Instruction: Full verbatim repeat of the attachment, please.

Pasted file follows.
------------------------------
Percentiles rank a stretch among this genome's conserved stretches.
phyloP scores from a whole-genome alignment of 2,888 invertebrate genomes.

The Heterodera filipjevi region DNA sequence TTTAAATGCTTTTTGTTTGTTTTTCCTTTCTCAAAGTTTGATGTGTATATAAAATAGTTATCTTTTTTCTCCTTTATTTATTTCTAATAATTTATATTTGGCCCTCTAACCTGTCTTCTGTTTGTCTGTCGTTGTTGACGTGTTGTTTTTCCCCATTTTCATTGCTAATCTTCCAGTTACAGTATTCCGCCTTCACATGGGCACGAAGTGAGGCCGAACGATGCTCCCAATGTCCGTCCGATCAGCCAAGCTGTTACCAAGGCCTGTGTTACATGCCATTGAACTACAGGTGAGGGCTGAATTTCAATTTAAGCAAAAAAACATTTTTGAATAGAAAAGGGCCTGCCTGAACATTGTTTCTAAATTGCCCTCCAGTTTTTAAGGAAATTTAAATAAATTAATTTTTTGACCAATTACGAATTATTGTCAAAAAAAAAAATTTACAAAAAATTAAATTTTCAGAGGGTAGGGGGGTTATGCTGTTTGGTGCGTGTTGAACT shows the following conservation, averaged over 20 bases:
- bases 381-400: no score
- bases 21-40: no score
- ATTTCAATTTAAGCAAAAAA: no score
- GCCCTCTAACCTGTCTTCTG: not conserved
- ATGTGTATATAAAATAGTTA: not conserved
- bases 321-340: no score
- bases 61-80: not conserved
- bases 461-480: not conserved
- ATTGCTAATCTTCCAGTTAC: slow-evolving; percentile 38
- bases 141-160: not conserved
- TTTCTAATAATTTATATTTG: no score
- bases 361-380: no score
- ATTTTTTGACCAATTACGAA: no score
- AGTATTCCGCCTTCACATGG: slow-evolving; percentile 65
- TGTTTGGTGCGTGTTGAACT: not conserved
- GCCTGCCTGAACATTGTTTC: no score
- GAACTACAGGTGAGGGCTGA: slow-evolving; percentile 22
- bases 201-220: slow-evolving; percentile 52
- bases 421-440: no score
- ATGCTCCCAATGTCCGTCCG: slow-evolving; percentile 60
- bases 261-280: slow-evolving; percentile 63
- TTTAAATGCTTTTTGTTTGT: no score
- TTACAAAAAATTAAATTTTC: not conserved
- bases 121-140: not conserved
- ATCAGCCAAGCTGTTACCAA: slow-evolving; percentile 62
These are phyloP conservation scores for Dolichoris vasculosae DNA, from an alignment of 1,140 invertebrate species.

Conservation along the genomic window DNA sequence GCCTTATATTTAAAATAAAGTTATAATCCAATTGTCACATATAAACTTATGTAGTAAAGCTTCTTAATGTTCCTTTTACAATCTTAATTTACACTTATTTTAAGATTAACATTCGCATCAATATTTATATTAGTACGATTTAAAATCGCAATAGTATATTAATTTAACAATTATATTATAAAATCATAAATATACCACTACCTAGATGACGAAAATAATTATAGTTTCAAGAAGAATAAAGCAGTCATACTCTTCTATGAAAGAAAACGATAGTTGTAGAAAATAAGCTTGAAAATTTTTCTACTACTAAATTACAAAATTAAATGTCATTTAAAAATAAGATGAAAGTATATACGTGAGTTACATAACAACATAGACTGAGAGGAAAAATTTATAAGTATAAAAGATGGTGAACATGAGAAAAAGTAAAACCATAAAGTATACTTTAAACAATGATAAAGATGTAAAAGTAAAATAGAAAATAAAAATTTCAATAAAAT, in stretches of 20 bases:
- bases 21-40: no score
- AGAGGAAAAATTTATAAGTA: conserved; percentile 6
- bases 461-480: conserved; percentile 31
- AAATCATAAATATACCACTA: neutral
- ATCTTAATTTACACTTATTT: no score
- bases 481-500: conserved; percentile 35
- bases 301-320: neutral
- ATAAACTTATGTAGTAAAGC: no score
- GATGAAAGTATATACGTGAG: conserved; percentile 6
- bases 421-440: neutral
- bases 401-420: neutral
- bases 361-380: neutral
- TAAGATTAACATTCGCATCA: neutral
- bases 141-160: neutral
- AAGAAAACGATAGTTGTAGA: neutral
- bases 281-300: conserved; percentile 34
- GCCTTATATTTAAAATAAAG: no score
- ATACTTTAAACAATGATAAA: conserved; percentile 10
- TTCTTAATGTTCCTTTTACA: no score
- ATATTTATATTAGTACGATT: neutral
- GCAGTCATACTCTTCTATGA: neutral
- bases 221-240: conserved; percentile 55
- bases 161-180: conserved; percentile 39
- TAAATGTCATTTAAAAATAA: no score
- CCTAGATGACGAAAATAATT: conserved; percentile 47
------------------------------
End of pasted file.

Percentiles rank a stretch among this genome's conserved stretches.
phyloP scores from a whole-genome alignment of 2,888 invertebrate genomes.

The Heterodera filipjevi region DNA sequence TTTAAATGCTTTTTGTTTGTTTTTCCTTTCTCAAAGTTTGATGTGTATATAAAATAGTTATCTTTTTTCTCCTTTATTTATTTCTAATAATTTATATTTGGCCCTCTAACCTGTCTTCTGTTTGTCTGTCGTTGTTGACGTGTTGTTTTTCCCCATTTTCATTGCTAATCTTCCAGTTACAGTATTCCGCCTTCACATGGGCACGAAGTGAGGCCGAACGATGCTCCCAATGTCCGTCCGATCAGCCAAGCTGTTACCAAGGCCTGTGTTACATGCCATTGAACTACAGGTGAGGGCTGAATTTCAATTTAAGCAAAAAAACATTTTTGAATAGAAAAGGGCCTGCCTGAACATTGTTTCTAAATTGCCCTCCAGTTTTTAAGGAAATTTAAATAAATTAATTTTTTGACCAATTACGAATTATTGTCAAAAAAAAAAATTTACAAAAAATTAAATTTTCAGAGGGTAGGGGGGTTATGCTGTTTGGTGCGTGTTGAACT shows the following conservation, averaged over 20 bases:
- bases 381-400: no score
- bases 21-40: no score
- ATTTCAATTTAAGCAAAAAA: no score
- GCCCTCTAACCTGTCTTCTG: not conserved
- ATGTGTATATAAAATAGTTA: not conserved
- bases 321-340: no score
- bases 61-80: not conserved
- bases 461-480: not conserved
- ATTGCTAATCTTCCAGTTAC: slow-evolving; percentile 38
- bases 141-160: not conserved
- TTTCTAATAATTTATATTTG: no score
- bases 361-380: no score
- ATTTTTTGACCAATTACGAA: no score
- AGTATTCCGCCTTCACATGG: slow-evolving; percentile 65
- TGTTTGGTGCGTGTTGAACT: not conserved
- GCCTGCCTGAACATTGTTTC: no score
- GAACTACAGGTGAGGGCTGA: slow-evolving; percentile 22
- bases 201-220: slow-evolving; percentile 52
- bases 421-440: no score
- ATGCTCCCAATGTCCGTCCG: slow-evolving; percentile 60
- bases 261-280: slow-evolving; percentile 63
- TTTAAATGCTTTTTGTTTGT: no score
- TTACAAAAAATTAAATTTTC: not conserved
- bases 121-140: not conserved
- ATCAGCCAAGCTGTTACCAA: slow-evolving; percentile 62
These are phyloP conservation scores for Dolichoris vasculosae DNA, from an alignment of 1,140 invertebrate species.

Conservation along the genomic window DNA sequence GCCTTATATTTAAAATAAAGTTATAATCCAATTGTCACATATAAACTTATGTAGTAAAGCTTCTTAATGTTCCTTTTACAATCTTAATTTACACTTATTTTAAGATTAACATTCGCATCAATATTTATATTAGTACGATTTAAAATCGCAATAGTATATTAATTTAACAATTATATTATAAAATCATAAATATACCACTACCTAGATGACGAAAATAATTATAGTTTCAAGAAGAATAAAGCAGTCATACTCTTCTATGAAAGAAAACGATAGTTGTAGAAAATAAGCTTGAAAATTTTTCTACTACTAAATTACAAAATTAAATGTCATTTAAAAATAAGATGAAAGTATATACGTGAGTTACATAACAACATAGACTGAGAGGAAAAATTTATAAGTATAAAAGATGGTGAACATGAGAAAAAGTAAAACCATAAAGTATACTTTAAACAATGATAAAGATGTAAAAGTAAAATAGAAAATAAAAATTTCAATAAAAT, in stretches of 20 bases:
- bases 21-40: no score
- AGAGGAAAAATTTATAAGTA: conserved; percentile 6
- bases 461-480: conserved; percentile 31
- AAATCATAAATATACCACTA: neutral
- ATCTTAATTTACACTTATTT: no score
- bases 481-500: conserved; percentile 35
- bases 301-320: neutral
- ATAAACTTATGTAGTAAAGC: no score
- GATGAAAGTATATACGTGAG: conserved; percentile 6
- bases 421-440: neutral
- bases 401-420: neutral
- bases 361-380: neutral
- TAAGATTAACATTCGCATCA: neutral
- bases 141-160: neutral
- AAGAAAACGATAGTTGTAGA: neutral
- bases 281-300: conserved; percentile 34
- GCCTTATATTTAAAATAAAG: no score
- ATACTTTAAACAATGATAAA: conserved; percentile 10
- TTCTTAATGTTCCTTTTACA: no score
- ATATTTATATTAGTACGATT: neutral
- GCAGTCATACTCTTCTATGA: neutral
- bases 221-240: conserved; percentile 55
- bases 161-180: conserved; percentile 39
- TAAATGTCATTTAAAAATAA: no score
- CCTAGATGACGAAAATAATT: conserved; percentile 47